( Originally Published Early 1900's )
The abbey of Mucross adjoins the pretty village of Cloghreen, [in Kerry] and is in the demesne of Henry Arthur Herbert, Esq., which includes the whole of the peninsula. The site was chosen with the usual judgment and taste of "the monks of old," who invariably selected the pleasantest of all pleasant places. The original name was Irelough—and it appears that long prior to the erection of this, now ruined structure, a church existed in the same spot, which was consumed by fire in 1191. The abbey was built for Franciscan monks, according to Archdall, in 1440; but the annals of the Four Masters give its date a century earlier: both, however, ascribe its foundation to one of the Mac Carthys, princes of Desmond. It was several times repaired, and once subsequently to the Reformation, as we learn from the inscription on a stone let into the north wall of the choir.
The building consists of two principal parts-the convent and the church. The church is about one hundred feet in length and twenty-four in breadth; the steeple, which stands between the nave and the chancel, rests on four high and slender pointed arches. The principal entrance is by a handsome pointed door-way, luxuriantly over-grown with ivy, through which is seen the great eastern window. The intermediate space, as in-deed every part of the ruined edifice, is filled with tombs, the greater number distinguished only by a slight elevation from the mold around them; but some containing inscriptions to direct the stranger where especial honor should be paid. A large modern tomb, in the center of the choir, covers the vault, in which in ancient times were interred the Mac Carthys Mor, and more recently the O'Donoghue Mor of the Glens, whose descend-ants were buried here so late as the year 1833.
Close to this tomb, but on a level with the earth, • is the slab which formerly covered the vault. It is without inscription, but bears the arms of the Earl of Clancarty. The convent as well as the church is in very tolerable preservation; and Mr. Herbert has taken especial care, as far as he can, to balk the consumer, time, of the remnants of his glorious feast. He has re-paired the foundations in some parts and the parapets in others, and so judiciously that the eye is never annoyed by the intrusion of the new among the old; the ivy furnishing him with a ready means for hiding the unhallowed brick and mortar from the sight. In his "caretaker," too, he has a valuable auxiliary; and a watch is set, first to discover tokens of decay, then to prevent their spread, and then to twist and twine the young shoots of the aged trees over and around them.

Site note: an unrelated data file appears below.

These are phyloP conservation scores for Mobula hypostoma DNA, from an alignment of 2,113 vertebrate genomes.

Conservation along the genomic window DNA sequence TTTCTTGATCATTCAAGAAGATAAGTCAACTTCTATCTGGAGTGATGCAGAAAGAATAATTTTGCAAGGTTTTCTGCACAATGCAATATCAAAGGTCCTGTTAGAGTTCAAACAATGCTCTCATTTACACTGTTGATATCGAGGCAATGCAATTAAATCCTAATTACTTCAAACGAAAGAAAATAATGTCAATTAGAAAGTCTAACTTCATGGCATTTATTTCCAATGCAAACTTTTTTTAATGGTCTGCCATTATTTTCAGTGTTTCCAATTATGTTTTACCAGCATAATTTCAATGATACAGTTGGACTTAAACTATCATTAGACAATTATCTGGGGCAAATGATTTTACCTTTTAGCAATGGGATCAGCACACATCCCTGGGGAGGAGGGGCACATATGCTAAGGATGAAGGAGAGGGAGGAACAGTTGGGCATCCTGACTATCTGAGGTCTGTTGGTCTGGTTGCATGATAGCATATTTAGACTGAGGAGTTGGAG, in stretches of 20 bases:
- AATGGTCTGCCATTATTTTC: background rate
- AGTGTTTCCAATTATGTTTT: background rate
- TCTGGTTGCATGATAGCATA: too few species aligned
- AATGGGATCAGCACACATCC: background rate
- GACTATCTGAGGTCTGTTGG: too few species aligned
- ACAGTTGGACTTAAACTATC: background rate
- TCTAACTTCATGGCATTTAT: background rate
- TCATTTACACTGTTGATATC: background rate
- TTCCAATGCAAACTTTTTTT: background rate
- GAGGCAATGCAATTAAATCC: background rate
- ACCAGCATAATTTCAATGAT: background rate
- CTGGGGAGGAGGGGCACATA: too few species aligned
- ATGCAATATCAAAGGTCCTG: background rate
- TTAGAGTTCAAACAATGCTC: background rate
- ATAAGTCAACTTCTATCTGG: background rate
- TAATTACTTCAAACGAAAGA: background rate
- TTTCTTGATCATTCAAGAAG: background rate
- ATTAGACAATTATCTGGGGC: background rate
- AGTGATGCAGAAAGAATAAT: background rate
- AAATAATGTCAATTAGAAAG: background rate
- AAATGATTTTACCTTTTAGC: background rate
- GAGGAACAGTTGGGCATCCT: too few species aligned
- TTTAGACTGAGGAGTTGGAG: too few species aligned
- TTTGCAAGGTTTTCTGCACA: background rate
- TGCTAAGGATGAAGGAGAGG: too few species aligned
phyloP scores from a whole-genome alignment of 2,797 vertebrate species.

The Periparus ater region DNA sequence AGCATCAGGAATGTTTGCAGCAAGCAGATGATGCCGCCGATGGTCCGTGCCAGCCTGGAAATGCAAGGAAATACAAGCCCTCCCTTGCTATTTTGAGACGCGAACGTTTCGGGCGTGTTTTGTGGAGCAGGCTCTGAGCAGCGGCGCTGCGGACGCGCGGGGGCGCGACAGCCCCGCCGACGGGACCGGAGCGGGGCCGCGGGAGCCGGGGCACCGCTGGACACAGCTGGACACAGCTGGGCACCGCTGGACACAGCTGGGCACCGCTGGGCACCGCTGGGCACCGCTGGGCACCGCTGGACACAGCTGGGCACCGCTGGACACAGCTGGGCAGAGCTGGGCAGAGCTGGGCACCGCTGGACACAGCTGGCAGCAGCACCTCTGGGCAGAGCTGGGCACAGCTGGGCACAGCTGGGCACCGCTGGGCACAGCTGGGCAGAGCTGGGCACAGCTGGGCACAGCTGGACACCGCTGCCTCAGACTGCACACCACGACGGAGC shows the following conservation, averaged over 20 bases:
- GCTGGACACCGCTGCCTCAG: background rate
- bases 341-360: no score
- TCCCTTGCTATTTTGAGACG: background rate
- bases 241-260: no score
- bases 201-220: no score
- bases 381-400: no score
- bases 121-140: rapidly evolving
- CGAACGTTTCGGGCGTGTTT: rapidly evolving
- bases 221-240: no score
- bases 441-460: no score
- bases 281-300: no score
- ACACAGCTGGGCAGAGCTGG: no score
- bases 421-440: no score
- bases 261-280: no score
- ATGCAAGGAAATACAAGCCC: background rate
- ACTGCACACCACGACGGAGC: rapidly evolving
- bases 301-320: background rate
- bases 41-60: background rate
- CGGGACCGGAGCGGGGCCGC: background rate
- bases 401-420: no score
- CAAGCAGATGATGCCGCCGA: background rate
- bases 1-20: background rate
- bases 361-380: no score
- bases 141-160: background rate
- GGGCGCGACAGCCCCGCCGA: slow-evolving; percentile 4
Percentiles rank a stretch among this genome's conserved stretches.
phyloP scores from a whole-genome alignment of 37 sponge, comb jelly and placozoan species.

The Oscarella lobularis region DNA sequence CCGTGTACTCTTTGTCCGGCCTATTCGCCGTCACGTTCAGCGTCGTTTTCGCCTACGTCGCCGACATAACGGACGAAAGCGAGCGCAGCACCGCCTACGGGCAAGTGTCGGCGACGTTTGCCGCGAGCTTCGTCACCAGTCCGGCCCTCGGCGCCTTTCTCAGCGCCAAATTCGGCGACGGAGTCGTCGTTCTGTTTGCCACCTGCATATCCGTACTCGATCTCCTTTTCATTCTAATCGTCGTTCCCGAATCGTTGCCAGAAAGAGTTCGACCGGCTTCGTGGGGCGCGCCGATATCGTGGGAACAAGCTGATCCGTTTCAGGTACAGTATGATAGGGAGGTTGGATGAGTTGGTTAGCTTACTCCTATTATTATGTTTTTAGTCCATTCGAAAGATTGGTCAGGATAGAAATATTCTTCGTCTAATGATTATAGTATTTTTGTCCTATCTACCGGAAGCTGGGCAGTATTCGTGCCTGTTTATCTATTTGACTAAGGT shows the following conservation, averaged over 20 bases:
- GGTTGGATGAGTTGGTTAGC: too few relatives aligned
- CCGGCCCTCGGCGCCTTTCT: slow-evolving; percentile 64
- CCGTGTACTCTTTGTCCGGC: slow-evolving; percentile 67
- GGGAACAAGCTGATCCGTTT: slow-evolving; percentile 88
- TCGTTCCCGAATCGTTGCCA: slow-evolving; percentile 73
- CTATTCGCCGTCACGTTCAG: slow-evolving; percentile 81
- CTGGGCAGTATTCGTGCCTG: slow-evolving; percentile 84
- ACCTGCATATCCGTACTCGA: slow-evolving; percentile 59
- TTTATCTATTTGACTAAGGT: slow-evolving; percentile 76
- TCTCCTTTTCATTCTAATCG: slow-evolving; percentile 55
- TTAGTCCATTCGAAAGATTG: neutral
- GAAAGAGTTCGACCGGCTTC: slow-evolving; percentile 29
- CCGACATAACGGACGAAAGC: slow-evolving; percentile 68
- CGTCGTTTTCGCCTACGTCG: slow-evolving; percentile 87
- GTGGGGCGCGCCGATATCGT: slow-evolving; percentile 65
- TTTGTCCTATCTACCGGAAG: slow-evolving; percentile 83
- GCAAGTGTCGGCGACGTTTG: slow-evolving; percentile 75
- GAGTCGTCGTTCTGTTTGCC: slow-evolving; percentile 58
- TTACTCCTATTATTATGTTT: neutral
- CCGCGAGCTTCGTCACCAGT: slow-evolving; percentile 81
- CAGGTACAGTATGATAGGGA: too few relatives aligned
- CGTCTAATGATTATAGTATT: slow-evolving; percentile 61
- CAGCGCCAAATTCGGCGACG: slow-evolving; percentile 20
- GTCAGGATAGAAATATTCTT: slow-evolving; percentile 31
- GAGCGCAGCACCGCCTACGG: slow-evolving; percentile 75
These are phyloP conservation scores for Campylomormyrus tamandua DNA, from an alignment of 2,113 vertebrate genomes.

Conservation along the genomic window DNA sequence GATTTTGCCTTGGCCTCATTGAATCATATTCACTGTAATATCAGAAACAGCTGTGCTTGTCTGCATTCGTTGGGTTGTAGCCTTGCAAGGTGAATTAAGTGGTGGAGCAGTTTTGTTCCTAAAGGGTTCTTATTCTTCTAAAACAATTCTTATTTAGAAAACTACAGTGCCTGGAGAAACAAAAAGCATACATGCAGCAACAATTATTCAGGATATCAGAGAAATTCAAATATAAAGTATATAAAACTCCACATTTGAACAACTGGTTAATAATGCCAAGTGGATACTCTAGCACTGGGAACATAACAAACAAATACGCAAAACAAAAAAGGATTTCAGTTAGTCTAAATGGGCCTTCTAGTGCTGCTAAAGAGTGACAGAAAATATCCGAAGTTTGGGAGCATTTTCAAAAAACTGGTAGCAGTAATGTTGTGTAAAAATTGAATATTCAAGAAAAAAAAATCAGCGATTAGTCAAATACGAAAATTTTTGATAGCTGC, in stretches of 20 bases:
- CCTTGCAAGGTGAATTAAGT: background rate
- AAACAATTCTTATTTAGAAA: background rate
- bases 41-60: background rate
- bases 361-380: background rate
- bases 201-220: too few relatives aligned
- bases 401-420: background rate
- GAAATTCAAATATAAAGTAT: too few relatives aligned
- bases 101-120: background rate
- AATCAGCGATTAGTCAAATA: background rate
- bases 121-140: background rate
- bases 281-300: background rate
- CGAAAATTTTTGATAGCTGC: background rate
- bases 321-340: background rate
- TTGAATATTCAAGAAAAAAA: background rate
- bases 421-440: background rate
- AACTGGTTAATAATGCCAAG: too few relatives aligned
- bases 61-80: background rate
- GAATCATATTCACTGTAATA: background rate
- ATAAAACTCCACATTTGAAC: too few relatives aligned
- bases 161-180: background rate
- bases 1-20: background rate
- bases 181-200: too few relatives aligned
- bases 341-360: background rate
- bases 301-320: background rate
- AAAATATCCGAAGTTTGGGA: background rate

The dormitories, the kitchen, the refectory, the cellars, the infirmary, and other chambers, are still in a state of comparative preservation; the upper rooms are unroofed; and the coarse grass grows abundantly among them. The great fire-place of the refectory is curious and interesting -affording evidence that the good monks were not forgetful of the duty they owed themselves, or of the bond they had entered into, to act upon the advice of St. Paul, and be "given to hospitality." This recess is pointed out as the bed of John Drake—a pilgrim who, about a century ago, took up his abode in the Abbey, and continued its inmate during a period of several years. As will be supposed, his singular choice of residence has given rise to abundant stories, and the mention of his name to any of the guides or boatmen will at once produce a volume of the marvelous.
The cloister, which consists of twenty-two arches, ten of them semicircular and twelve pointed, is the best preserved portion of the abbey. In the center grows a magnificent yew-tree, which covers, as a roof, the whole area; its circumference is thirteen feet, and its height in proportion. It is more than probable that the tree is coeval with the abbey; that it was planted by the hands of the monks who built the sacred edifice centuries ago. The yew, it is known, lives to a prodigious age; and in England, there are many of a date considerably earlier than that which may be safely assigned to this.